The Indian Defence Ministry has categorically ruled out establishing army units based on caste, region or religion.
The move comes after the country's Minister of State for Defence Shripad Naik said on Wednesday that the government had received several proposals from parliamentarians about establishing a new regiment in the army.
“After Independence, it has been the policy of the Government of India not to raise any new Regiment for a particular class/community/religion or region,” Naik told parliamentarians on Wednesday in the lower house of the parliament, adding that the decision is in line with government policy: all citizens irrespective of their class, creed, region, or religion are eligible for enrolment in the Indian Army.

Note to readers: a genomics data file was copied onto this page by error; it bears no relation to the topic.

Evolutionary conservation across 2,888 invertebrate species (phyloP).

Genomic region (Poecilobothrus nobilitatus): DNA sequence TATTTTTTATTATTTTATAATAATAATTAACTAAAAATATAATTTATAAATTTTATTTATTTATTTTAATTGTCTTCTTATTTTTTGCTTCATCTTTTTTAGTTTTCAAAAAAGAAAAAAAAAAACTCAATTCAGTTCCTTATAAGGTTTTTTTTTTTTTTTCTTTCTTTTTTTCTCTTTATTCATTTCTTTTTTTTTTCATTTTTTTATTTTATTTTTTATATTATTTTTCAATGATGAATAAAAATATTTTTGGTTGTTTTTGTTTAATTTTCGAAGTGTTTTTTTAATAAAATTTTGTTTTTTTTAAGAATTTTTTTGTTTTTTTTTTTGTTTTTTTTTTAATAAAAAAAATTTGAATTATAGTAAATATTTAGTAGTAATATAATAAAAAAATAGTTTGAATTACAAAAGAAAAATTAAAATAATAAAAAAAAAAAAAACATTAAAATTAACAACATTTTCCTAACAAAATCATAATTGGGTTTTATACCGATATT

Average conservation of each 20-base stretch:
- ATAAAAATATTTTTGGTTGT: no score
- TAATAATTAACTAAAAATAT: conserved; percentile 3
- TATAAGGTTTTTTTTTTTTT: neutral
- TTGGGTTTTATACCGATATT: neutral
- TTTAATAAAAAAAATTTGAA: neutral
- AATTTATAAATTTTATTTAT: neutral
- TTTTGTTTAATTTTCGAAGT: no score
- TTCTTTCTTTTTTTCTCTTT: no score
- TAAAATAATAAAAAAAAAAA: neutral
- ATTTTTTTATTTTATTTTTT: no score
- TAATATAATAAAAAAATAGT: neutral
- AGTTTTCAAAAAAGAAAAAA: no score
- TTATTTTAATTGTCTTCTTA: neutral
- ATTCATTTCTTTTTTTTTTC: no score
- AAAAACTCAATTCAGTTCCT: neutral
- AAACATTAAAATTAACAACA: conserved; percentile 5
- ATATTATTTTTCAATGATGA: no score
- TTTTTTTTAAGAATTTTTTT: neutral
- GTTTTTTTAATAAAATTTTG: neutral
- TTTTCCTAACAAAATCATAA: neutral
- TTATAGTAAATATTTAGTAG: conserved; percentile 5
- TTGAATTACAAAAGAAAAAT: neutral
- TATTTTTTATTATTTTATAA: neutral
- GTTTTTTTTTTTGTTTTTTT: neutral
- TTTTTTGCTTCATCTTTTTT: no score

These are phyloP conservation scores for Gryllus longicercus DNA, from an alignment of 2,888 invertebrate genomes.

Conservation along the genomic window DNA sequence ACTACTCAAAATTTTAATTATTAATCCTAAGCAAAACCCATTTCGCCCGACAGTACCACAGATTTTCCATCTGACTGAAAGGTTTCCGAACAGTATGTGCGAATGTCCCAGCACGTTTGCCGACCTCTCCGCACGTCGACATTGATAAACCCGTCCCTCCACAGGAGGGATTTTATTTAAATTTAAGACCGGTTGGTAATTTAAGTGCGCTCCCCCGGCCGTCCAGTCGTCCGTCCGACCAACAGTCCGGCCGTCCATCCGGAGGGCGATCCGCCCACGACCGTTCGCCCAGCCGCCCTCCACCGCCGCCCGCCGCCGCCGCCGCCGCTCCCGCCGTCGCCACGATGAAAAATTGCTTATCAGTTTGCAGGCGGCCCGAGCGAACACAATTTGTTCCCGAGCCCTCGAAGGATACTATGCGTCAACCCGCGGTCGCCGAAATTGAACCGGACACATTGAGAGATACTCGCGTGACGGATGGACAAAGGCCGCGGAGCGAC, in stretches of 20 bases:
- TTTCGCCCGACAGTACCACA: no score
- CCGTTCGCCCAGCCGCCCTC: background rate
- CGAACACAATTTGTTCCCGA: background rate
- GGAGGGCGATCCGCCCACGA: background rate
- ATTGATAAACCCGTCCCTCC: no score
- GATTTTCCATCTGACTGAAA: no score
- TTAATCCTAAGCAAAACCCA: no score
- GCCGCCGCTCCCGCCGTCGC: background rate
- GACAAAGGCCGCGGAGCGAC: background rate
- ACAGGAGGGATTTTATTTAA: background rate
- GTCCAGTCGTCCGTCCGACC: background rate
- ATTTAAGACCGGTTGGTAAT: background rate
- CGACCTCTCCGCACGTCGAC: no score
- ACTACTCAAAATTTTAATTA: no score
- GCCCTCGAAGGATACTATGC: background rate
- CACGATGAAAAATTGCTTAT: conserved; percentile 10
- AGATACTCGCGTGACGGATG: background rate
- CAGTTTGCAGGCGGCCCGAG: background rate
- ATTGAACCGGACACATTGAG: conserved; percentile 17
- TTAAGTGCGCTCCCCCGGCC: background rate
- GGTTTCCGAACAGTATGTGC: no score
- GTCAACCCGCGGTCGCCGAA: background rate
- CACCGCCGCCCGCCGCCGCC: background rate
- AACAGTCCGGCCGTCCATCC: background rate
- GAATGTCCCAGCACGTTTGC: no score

For the past few years, especially during election time, politicians have been demanding army divisions based on region, ethnicity, faith, caste or language.
During the 2019 General Elections, the party of former defence minister Mulayam Singh Yadav - Samajwadi - promised to form an Ahir (Yadav) Infantry Regiment if elected to office.
Similar demands about reinstating the Chamar regiment — formed during World War II — were raised by the firebrand Bhim Army, an unarmed group claiming to represent the lower castes of Hindus.
hadThe National Commission for Scheduled Castes had also written a letter in 2017 to the then Defence Minister Manohar Parrikar seeking “revival of the Chamar regiment in the Indian Army”.
Currently, there are several regiments and units which are named after caste, community and region — like Jat, Sikh, Rajput, Dogra, Mahar, Jammy and Kashmir Rifles, Gorkha and the Sikh Light Infantry. However, the Indian Army claimed that these units do not represent people only from the particular caste, community or region.
The allegation against selecting people in the prestigious army unit the President’s Bodyguard reached court in 2018 when Gaurav Yadav filed a petition claiming that only men belonging to three castes – Jat Sikhs, Jats and Rajputs – coud apply join it.